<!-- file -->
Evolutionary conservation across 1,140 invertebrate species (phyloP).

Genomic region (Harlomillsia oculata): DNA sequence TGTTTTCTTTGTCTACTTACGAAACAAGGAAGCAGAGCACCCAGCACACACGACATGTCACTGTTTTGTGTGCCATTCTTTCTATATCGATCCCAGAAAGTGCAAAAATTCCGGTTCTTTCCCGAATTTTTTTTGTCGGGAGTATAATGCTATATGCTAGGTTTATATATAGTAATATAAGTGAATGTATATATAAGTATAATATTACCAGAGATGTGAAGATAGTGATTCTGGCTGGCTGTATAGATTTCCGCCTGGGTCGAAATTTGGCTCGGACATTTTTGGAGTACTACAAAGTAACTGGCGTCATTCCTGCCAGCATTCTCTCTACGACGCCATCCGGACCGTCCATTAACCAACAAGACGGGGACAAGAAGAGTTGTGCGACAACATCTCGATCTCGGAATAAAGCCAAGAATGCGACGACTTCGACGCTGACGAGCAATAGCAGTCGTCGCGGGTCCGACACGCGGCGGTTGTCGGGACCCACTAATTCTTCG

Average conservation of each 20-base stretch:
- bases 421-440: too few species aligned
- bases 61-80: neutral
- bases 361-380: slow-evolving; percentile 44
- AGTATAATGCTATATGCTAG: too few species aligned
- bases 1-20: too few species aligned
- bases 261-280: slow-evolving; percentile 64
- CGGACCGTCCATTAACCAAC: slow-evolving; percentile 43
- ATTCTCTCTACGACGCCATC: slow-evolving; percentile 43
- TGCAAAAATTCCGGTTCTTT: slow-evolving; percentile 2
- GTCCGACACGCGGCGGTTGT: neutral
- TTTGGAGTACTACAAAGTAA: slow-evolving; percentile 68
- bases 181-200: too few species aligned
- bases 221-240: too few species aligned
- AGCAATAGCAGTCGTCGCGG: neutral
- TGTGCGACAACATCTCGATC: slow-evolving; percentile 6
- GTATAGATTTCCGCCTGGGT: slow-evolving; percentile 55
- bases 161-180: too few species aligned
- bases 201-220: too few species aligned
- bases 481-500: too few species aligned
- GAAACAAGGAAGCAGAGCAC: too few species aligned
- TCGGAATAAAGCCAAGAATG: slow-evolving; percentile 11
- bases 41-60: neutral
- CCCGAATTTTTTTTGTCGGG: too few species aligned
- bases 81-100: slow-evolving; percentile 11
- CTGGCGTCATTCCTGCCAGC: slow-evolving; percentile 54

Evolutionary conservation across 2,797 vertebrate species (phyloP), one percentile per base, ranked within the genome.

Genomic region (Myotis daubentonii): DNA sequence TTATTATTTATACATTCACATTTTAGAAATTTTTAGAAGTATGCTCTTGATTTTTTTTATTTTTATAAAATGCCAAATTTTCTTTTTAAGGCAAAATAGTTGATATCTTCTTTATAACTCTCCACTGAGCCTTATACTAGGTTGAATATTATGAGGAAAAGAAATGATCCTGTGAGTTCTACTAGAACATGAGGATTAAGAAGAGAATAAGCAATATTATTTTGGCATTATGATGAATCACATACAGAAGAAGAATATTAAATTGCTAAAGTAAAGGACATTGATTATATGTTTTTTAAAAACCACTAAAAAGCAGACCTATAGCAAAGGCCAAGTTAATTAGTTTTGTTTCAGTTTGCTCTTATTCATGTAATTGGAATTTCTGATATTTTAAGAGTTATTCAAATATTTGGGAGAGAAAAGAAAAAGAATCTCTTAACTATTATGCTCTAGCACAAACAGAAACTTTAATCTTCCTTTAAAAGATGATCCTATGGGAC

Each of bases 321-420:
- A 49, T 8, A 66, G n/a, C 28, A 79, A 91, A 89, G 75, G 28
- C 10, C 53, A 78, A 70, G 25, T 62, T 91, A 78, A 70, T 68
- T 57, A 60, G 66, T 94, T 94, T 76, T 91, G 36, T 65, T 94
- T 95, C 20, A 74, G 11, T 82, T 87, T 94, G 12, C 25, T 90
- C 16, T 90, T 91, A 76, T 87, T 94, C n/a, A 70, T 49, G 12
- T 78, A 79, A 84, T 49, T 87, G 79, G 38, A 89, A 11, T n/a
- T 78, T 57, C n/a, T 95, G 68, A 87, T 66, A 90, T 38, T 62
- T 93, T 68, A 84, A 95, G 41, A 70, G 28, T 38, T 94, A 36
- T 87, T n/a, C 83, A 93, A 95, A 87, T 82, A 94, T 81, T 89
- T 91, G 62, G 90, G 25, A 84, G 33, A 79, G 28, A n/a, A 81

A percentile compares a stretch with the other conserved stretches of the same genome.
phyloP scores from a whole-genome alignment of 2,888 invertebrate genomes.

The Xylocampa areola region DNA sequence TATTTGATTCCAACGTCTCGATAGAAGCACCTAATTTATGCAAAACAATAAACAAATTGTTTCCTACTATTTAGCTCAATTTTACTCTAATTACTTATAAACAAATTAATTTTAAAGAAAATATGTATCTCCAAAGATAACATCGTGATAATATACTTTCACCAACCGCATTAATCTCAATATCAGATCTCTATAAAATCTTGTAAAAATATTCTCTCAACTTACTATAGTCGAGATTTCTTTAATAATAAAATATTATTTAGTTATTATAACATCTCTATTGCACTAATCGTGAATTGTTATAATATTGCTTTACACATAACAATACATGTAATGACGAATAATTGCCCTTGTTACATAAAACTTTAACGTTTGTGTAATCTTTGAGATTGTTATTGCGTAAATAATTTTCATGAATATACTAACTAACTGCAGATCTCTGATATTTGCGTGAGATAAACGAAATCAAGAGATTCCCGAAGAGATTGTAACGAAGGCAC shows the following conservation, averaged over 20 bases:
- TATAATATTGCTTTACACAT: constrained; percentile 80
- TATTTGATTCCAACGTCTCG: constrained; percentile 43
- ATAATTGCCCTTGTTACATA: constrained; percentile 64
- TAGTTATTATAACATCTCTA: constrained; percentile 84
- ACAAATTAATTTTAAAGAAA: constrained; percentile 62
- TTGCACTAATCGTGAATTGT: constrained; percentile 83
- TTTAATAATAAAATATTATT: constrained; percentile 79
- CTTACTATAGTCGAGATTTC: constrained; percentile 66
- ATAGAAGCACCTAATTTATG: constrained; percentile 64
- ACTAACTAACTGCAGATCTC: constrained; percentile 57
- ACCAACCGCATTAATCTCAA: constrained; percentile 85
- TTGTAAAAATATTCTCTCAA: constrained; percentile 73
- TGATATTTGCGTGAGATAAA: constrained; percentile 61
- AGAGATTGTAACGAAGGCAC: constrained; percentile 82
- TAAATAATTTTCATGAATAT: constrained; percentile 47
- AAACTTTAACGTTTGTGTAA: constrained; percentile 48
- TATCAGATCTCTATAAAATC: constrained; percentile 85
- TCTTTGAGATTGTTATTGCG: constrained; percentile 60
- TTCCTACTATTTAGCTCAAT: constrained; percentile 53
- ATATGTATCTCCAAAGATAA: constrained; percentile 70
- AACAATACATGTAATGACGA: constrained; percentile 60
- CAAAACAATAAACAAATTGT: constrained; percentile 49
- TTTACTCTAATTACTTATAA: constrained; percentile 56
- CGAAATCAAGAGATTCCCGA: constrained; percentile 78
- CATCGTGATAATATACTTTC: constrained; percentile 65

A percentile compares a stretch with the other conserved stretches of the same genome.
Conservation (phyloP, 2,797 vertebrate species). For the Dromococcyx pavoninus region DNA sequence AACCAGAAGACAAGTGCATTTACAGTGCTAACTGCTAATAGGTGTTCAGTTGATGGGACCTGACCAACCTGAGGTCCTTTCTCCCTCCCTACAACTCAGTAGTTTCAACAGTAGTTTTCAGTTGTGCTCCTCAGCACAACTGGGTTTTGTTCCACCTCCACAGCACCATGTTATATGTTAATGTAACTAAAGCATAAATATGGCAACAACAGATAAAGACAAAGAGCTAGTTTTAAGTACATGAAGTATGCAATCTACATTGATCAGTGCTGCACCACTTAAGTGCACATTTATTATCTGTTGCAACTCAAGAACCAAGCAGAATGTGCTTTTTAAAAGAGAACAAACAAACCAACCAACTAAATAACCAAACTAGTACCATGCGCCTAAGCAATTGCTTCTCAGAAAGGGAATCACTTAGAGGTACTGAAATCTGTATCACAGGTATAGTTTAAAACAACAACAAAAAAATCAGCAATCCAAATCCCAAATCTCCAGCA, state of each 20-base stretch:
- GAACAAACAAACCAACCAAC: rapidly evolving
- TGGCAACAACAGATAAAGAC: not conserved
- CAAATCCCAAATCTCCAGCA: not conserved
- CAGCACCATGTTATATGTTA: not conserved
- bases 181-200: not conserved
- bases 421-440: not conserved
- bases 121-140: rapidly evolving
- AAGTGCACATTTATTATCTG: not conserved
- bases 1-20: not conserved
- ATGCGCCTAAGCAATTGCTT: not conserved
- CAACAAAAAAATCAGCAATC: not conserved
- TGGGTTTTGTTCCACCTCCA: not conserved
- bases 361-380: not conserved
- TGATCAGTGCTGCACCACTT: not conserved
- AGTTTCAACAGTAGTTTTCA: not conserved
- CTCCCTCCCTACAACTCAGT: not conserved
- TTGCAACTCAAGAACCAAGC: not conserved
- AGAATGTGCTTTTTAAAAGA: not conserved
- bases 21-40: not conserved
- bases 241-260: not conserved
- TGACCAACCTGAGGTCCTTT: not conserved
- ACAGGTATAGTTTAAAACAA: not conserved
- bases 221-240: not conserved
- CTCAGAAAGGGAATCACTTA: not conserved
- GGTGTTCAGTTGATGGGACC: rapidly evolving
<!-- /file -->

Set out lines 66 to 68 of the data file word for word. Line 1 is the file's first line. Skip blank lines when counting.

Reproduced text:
- CAAAACAATAAACAAATTGT: constrained; percentile 49
- TTTACTCTAATTACTTATAA: constrained; percentile 56
- CGAAATCAAGAGATTCCCGA: constrained; percentile 78